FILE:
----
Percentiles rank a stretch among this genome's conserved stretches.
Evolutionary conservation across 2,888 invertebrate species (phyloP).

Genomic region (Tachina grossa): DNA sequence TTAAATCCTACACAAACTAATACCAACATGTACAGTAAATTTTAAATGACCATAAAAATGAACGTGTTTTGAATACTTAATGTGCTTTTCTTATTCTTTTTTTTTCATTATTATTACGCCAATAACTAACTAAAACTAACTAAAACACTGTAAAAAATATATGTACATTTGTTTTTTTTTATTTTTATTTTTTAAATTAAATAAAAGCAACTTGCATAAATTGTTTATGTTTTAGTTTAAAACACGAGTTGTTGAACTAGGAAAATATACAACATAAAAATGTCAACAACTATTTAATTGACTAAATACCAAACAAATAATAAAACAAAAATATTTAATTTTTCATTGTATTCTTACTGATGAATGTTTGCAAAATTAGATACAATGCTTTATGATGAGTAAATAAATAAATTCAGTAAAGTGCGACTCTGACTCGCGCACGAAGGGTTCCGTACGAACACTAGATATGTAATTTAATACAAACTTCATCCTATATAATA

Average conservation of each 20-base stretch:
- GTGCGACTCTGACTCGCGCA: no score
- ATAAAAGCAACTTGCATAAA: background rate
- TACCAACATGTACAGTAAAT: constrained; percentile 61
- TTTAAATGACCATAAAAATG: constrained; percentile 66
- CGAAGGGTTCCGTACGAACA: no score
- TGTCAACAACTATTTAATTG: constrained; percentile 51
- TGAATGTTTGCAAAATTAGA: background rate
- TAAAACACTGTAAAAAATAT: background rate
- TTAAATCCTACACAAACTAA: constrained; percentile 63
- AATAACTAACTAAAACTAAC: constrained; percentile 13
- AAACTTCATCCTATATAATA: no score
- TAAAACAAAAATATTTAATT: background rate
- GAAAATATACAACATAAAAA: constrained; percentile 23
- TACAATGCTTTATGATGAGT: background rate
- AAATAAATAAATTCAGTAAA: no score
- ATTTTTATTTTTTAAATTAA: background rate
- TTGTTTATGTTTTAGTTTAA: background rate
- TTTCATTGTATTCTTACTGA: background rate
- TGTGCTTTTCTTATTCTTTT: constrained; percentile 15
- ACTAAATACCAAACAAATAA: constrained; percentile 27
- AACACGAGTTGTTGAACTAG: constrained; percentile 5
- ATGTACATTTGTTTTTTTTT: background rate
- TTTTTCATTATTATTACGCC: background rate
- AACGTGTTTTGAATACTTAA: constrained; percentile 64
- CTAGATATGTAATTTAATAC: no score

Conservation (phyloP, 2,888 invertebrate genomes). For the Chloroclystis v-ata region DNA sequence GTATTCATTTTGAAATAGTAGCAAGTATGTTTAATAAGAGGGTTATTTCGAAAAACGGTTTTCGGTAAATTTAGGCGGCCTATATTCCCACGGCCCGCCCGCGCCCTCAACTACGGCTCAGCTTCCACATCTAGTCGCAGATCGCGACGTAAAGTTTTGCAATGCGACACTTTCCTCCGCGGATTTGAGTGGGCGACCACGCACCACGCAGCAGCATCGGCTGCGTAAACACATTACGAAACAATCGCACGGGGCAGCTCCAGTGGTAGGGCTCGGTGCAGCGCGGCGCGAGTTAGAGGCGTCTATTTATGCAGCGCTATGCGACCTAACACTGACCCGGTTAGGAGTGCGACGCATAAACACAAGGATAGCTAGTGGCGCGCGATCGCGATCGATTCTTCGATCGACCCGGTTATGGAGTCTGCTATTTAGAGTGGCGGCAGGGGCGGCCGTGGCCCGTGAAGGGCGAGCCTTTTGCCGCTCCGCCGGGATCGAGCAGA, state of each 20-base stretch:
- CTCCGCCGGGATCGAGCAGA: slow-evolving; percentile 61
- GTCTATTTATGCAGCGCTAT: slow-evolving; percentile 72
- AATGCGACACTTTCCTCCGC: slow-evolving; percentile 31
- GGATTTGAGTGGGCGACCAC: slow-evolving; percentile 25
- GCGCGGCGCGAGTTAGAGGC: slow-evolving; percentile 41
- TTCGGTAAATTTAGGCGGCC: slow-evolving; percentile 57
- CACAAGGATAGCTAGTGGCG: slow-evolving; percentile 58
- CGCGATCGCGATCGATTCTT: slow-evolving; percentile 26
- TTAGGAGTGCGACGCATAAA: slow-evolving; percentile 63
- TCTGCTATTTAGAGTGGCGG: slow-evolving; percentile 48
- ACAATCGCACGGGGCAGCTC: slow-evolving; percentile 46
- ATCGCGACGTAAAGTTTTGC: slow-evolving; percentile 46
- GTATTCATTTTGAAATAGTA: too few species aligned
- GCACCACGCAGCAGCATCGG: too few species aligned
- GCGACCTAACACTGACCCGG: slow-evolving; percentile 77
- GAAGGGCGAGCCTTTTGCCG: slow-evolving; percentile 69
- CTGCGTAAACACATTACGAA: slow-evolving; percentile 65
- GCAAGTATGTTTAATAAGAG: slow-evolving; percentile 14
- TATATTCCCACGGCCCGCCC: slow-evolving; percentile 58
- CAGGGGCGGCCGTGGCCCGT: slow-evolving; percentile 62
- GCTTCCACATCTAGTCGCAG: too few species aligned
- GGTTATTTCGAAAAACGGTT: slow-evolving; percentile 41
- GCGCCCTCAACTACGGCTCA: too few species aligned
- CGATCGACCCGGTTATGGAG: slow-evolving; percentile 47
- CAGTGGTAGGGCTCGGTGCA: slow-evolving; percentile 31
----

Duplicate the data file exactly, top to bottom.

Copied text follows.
Percentiles rank a stretch among this genome's conserved stretches.
Evolutionary conservation across 2,888 invertebrate species (phyloP).

Genomic region (Tachina grossa): DNA sequence TTAAATCCTACACAAACTAATACCAACATGTACAGTAAATTTTAAATGACCATAAAAATGAACGTGTTTTGAATACTTAATGTGCTTTTCTTATTCTTTTTTTTTCATTATTATTACGCCAATAACTAACTAAAACTAACTAAAACACTGTAAAAAATATATGTACATTTGTTTTTTTTTATTTTTATTTTTTAAATTAAATAAAAGCAACTTGCATAAATTGTTTATGTTTTAGTTTAAAACACGAGTTGTTGAACTAGGAAAATATACAACATAAAAATGTCAACAACTATTTAATTGACTAAATACCAAACAAATAATAAAACAAAAATATTTAATTTTTCATTGTATTCTTACTGATGAATGTTTGCAAAATTAGATACAATGCTTTATGATGAGTAAATAAATAAATTCAGTAAAGTGCGACTCTGACTCGCGCACGAAGGGTTCCGTACGAACACTAGATATGTAATTTAATACAAACTTCATCCTATATAATA

Average conservation of each 20-base stretch:
- GTGCGACTCTGACTCGCGCA: no score
- ATAAAAGCAACTTGCATAAA: background rate
- TACCAACATGTACAGTAAAT: constrained; percentile 61
- TTTAAATGACCATAAAAATG: constrained; percentile 66
- CGAAGGGTTCCGTACGAACA: no score
- TGTCAACAACTATTTAATTG: constrained; percentile 51
- TGAATGTTTGCAAAATTAGA: background rate
- TAAAACACTGTAAAAAATAT: background rate
- TTAAATCCTACACAAACTAA: constrained; percentile 63
- AATAACTAACTAAAACTAAC: constrained; percentile 13
- AAACTTCATCCTATATAATA: no score
- TAAAACAAAAATATTTAATT: background rate
- GAAAATATACAACATAAAAA: constrained; percentile 23
- TACAATGCTTTATGATGAGT: background rate
- AAATAAATAAATTCAGTAAA: no score
- ATTTTTATTTTTTAAATTAA: background rate
- TTGTTTATGTTTTAGTTTAA: background rate
- TTTCATTGTATTCTTACTGA: background rate
- TGTGCTTTTCTTATTCTTTT: constrained; percentile 15
- ACTAAATACCAAACAAATAA: constrained; percentile 27
- AACACGAGTTGTTGAACTAG: constrained; percentile 5
- ATGTACATTTGTTTTTTTTT: background rate
- TTTTTCATTATTATTACGCC: background rate
- AACGTGTTTTGAATACTTAA: constrained; percentile 64
- CTAGATATGTAATTTAATAC: no score

Conservation (phyloP, 2,888 invertebrate genomes). For the Chloroclystis v-ata region DNA sequence GTATTCATTTTGAAATAGTAGCAAGTATGTTTAATAAGAGGGTTATTTCGAAAAACGGTTTTCGGTAAATTTAGGCGGCCTATATTCCCACGGCCCGCCCGCGCCCTCAACTACGGCTCAGCTTCCACATCTAGTCGCAGATCGCGACGTAAAGTTTTGCAATGCGACACTTTCCTCCGCGGATTTGAGTGGGCGACCACGCACCACGCAGCAGCATCGGCTGCGTAAACACATTACGAAACAATCGCACGGGGCAGCTCCAGTGGTAGGGCTCGGTGCAGCGCGGCGCGAGTTAGAGGCGTCTATTTATGCAGCGCTATGCGACCTAACACTGACCCGGTTAGGAGTGCGACGCATAAACACAAGGATAGCTAGTGGCGCGCGATCGCGATCGATTCTTCGATCGACCCGGTTATGGAGTCTGCTATTTAGAGTGGCGGCAGGGGCGGCCGTGGCCCGTGAAGGGCGAGCCTTTTGCCGCTCCGCCGGGATCGAGCAGA, state of each 20-base stretch:
- CTCCGCCGGGATCGAGCAGA: slow-evolving; percentile 61
- GTCTATTTATGCAGCGCTAT: slow-evolving; percentile 72
- AATGCGACACTTTCCTCCGC: slow-evolving; percentile 31
- GGATTTGAGTGGGCGACCAC: slow-evolving; percentile 25
- GCGCGGCGCGAGTTAGAGGC: slow-evolving; percentile 41
- TTCGGTAAATTTAGGCGGCC: slow-evolving; percentile 57
- CACAAGGATAGCTAGTGGCG: slow-evolving; percentile 58
- CGCGATCGCGATCGATTCTT: slow-evolving; percentile 26
- TTAGGAGTGCGACGCATAAA: slow-evolving; percentile 63
- TCTGCTATTTAGAGTGGCGG: slow-evolving; percentile 48
- ACAATCGCACGGGGCAGCTC: slow-evolving; percentile 46
- ATCGCGACGTAAAGTTTTGC: slow-evolving; percentile 46
- GTATTCATTTTGAAATAGTA: too few species aligned
- GCACCACGCAGCAGCATCGG: too few species aligned
- GCGACCTAACACTGACCCGG: slow-evolving; percentile 77
- GAAGGGCGAGCCTTTTGCCG: slow-evolving; percentile 69
- CTGCGTAAACACATTACGAA: slow-evolving; percentile 65
- GCAAGTATGTTTAATAAGAG: slow-evolving; percentile 14
- TATATTCCCACGGCCCGCCC: slow-evolving; percentile 58
- CAGGGGCGGCCGTGGCCCGT: slow-evolving; percentile 62
- GCTTCCACATCTAGTCGCAG: too few species aligned
- GGTTATTTCGAAAAACGGTT: slow-evolving; percentile 41
- GCGCCCTCAACTACGGCTCA: too few species aligned
- CGATCGACCCGGTTATGGAG: slow-evolving; percentile 47
- CAGTGGTAGGGCTCGGTGCA: slow-evolving; percentile 31